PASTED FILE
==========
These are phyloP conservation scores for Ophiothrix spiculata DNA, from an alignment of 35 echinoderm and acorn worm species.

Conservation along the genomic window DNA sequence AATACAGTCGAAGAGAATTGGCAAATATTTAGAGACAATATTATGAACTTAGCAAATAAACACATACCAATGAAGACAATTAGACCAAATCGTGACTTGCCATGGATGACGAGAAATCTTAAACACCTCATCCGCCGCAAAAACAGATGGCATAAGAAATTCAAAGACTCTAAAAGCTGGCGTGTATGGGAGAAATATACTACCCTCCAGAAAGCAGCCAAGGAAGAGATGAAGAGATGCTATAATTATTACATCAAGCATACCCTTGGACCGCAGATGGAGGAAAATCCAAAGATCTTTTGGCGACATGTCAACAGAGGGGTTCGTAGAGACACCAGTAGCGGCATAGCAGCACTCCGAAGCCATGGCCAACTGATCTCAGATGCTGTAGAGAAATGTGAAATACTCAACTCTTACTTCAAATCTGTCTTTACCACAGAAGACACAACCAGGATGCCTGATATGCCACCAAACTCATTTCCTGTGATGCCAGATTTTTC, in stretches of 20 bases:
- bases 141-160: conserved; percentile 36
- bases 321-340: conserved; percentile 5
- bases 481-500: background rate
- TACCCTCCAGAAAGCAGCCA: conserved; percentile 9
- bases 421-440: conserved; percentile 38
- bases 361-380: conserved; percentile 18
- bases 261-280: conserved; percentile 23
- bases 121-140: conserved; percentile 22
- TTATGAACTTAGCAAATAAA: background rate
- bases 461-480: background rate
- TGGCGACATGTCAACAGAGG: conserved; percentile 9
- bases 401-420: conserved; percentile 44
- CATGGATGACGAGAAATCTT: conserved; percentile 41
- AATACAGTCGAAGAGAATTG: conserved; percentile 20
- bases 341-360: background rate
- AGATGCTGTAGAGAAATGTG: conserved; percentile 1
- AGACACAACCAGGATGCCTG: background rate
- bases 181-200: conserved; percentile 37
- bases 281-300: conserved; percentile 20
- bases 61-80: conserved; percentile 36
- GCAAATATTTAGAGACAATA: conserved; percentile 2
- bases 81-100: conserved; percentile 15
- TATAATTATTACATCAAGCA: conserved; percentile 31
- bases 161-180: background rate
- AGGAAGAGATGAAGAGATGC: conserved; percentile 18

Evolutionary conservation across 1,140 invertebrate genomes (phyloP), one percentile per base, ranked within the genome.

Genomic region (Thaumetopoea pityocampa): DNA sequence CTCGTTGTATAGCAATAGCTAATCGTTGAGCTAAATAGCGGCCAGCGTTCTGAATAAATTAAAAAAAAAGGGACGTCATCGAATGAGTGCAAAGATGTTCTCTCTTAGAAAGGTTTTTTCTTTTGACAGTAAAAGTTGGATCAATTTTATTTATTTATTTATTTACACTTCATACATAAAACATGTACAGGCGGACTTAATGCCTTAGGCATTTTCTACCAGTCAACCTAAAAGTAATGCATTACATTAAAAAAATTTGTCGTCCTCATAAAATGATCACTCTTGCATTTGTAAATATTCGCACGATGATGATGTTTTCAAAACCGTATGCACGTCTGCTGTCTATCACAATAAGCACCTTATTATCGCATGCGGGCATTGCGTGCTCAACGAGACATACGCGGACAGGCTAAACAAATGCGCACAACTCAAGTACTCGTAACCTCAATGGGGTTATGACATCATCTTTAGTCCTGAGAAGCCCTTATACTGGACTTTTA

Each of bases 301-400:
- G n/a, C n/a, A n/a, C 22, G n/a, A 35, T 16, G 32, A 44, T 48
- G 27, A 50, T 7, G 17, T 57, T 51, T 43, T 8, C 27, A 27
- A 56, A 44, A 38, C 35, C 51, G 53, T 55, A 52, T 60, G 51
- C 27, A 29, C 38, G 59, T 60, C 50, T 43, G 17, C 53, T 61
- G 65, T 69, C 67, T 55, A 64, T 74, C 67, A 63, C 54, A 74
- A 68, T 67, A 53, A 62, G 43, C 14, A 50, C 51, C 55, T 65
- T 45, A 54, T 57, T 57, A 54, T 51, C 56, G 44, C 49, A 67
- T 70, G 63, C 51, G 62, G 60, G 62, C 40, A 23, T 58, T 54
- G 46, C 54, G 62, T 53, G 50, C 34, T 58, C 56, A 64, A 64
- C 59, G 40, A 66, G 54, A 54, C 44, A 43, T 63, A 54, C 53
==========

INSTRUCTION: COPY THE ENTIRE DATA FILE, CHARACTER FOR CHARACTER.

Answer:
These are phyloP conservation scores for Ophiothrix spiculata DNA, from an alignment of 35 echinoderm and acorn worm species.

Conservation along the genomic window DNA sequence AATACAGTCGAAGAGAATTGGCAAATATTTAGAGACAATATTATGAACTTAGCAAATAAACACATACCAATGAAGACAATTAGACCAAATCGTGACTTGCCATGGATGACGAGAAATCTTAAACACCTCATCCGCCGCAAAAACAGATGGCATAAGAAATTCAAAGACTCTAAAAGCTGGCGTGTATGGGAGAAATATACTACCCTCCAGAAAGCAGCCAAGGAAGAGATGAAGAGATGCTATAATTATTACATCAAGCATACCCTTGGACCGCAGATGGAGGAAAATCCAAAGATCTTTTGGCGACATGTCAACAGAGGGGTTCGTAGAGACACCAGTAGCGGCATAGCAGCACTCCGAAGCCATGGCCAACTGATCTCAGATGCTGTAGAGAAATGTGAAATACTCAACTCTTACTTCAAATCTGTCTTTACCACAGAAGACACAACCAGGATGCCTGATATGCCACCAAACTCATTTCCTGTGATGCCAGATTTTTC, in stretches of 20 bases:
- bases 141-160: conserved; percentile 36
- bases 321-340: conserved; percentile 5
- bases 481-500: background rate
- TACCCTCCAGAAAGCAGCCA: conserved; percentile 9
- bases 421-440: conserved; percentile 38
- bases 361-380: conserved; percentile 18
- bases 261-280: conserved; percentile 23
- bases 121-140: conserved; percentile 22
- TTATGAACTTAGCAAATAAA: background rate
- bases 461-480: background rate
- TGGCGACATGTCAACAGAGG: conserved; percentile 9
- bases 401-420: conserved; percentile 44
- CATGGATGACGAGAAATCTT: conserved; percentile 41
- AATACAGTCGAAGAGAATTG: conserved; percentile 20
- bases 341-360: background rate
- AGATGCTGTAGAGAAATGTG: conserved; percentile 1
- AGACACAACCAGGATGCCTG: background rate
- bases 181-200: conserved; percentile 37
- bases 281-300: conserved; percentile 20
- bases 61-80: conserved; percentile 36
- GCAAATATTTAGAGACAATA: conserved; percentile 2
- bases 81-100: conserved; percentile 15
- TATAATTATTACATCAAGCA: conserved; percentile 31
- bases 161-180: background rate
- AGGAAGAGATGAAGAGATGC: conserved; percentile 18

Evolutionary conservation across 1,140 invertebrate genomes (phyloP), one percentile per base, ranked within the genome.

Genomic region (Thaumetopoea pityocampa): DNA sequence CTCGTTGTATAGCAATAGCTAATCGTTGAGCTAAATAGCGGCCAGCGTTCTGAATAAATTAAAAAAAAAGGGACGTCATCGAATGAGTGCAAAGATGTTCTCTCTTAGAAAGGTTTTTTCTTTTGACAGTAAAAGTTGGATCAATTTTATTTATTTATTTATTTACACTTCATACATAAAACATGTACAGGCGGACTTAATGCCTTAGGCATTTTCTACCAGTCAACCTAAAAGTAATGCATTACATTAAAAAAATTTGTCGTCCTCATAAAATGATCACTCTTGCATTTGTAAATATTCGCACGATGATGATGTTTTCAAAACCGTATGCACGTCTGCTGTCTATCACAATAAGCACCTTATTATCGCATGCGGGCATTGCGTGCTCAACGAGACATACGCGGACAGGCTAAACAAATGCGCACAACTCAAGTACTCGTAACCTCAATGGGGTTATGACATCATCTTTAGTCCTGAGAAGCCCTTATACTGGACTTTTA

Each of bases 301-400:
- G n/a, C n/a, A n/a, C 22, G n/a, A 35, T 16, G 32, A 44, T 48
- G 27, A 50, T 7, G 17, T 57, T 51, T 43, T 8, C 27, A 27
- A 56, A 44, A 38, C 35, C 51, G 53, T 55, A 52, T 60, G 51
- C 27, A 29, C 38, G 59, T 60, C 50, T 43, G 17, C 53, T 61
- G 65, T 69, C 67, T 55, A 64, T 74, C 67, A 63, C 54, A 74
- A 68, T 67, A 53, A 62, G 43, C 14, A 50, C 51, C 55, T 65
- T 45, A 54, T 57, T 57, A 54, T 51, C 56, G 44, C 49, A 67
- T 70, G 63, C 51, G 62, G 60, G 62, C 40, A 23, T 58, T 54
- G 46, C 54, G 62, T 53, G 50, C 34, T 58, C 56, A 64, A 64
- C 59, G 40, A 66, G 54, A 54, C 44, A 43, T 63, A 54, C 53